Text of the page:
Improvement of Male Fertility by Long-Term Beta-Carotene Supplementation in White Rhinoceroses (Ceratotherium simum)
Robert Hermes1, Dr.; Frank Goeritz1, Dr.; Christian Walzer1, Dr.; Steffen Blottner1, Dr.; Sandra Siliniski2, med vet; Franz Schwarzenberger3, Prof., Dr.; Wolfgang Joechle4, Prof, Dr.; Michael Cordes5, Dr.; Thomas B. Hildebrandt1, Dr.
1Institute for Zoo and Wildlife Research, Berlin, Germany; 2SalzburgZoo, Hellbrunn, Salzburg, Austria; 3University of Veterinary Medicine, Institute for Biochemistry, Vienna, Austria; 4Wolfgang Joechle Associates Inc., Denville, NJ, USA; 5Salvana Tiernahrung GmbH, Sparrieshoop, Germany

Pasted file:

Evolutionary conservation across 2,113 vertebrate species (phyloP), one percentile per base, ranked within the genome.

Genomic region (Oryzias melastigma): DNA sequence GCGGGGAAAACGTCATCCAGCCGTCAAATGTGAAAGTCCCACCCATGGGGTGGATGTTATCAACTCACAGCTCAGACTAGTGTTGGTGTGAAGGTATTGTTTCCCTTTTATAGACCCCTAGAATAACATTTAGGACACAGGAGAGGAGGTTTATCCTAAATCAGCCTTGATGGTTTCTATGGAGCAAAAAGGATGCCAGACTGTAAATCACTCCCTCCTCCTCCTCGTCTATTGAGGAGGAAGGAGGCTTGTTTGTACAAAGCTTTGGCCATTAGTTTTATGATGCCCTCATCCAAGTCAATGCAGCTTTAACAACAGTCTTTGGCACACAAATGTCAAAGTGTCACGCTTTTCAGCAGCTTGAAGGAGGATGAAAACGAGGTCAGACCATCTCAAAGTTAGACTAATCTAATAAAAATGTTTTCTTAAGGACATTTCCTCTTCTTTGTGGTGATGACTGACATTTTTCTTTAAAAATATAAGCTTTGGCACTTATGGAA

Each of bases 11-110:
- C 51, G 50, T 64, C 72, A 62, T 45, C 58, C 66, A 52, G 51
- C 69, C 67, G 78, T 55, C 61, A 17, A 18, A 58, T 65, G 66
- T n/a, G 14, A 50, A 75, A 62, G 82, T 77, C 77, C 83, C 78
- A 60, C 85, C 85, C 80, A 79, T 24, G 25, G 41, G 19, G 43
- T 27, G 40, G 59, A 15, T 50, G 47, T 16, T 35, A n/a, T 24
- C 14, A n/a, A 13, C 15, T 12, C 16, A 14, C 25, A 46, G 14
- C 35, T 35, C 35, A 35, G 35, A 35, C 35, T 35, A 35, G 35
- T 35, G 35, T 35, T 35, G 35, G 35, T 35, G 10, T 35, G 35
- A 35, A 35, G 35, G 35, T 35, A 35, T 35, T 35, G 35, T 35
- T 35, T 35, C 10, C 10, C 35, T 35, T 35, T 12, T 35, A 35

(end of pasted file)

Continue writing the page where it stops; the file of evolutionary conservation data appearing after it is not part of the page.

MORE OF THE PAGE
Substantial knowledge on the reproductive physiology of the female white rhinoceros (Ceratotherium simum) has been gathered over the past years. However, little emphasis has been put on the evaluation of male fertility as a possible contributing factor to the demographic crisis of the captive population considering that 81% of male captive white rhinoceros have not sired offspring. Objective of this study was the reproductive assessment of male white rhinoceros to determine their semen characteristics. Ultrasound and electroejaculation were conducted in 20 anesthetized white rhinoceros, which had not sired offspring. Electroejaculation represented a semen collection method, which allowed a repeatable semen assessment applicable to the different management systems and training standards. Semen quality was evaluated on the basis of one to four semen samples collected during this 4-yr study. Fifty percent of the males examined showed suboptimal and inconsistent semen characteristics. Social stress and vitamin A insufficiency were discussed as potential causes for the reduced semen quality. Beta-carotene supplementation used in the stallion and boar has shown to improve semen characteristics. In a preliminary study, one single housed individual was supplemented with 1,200 mg/day beta-carotene over period of 14 mo. Beta carotene improved sperm motility from presupplementary 50–80% after supplementation. From the large proportion of intermittent and infertile males assessed in this study, increased efforts should be made to improve breeding fitness of nonrepresented male white rhinoceros. Dietary beta-carotene supplementation may represent an easy-to-apply measure to improve spermatogenesis and fertility in the white rhinoceros.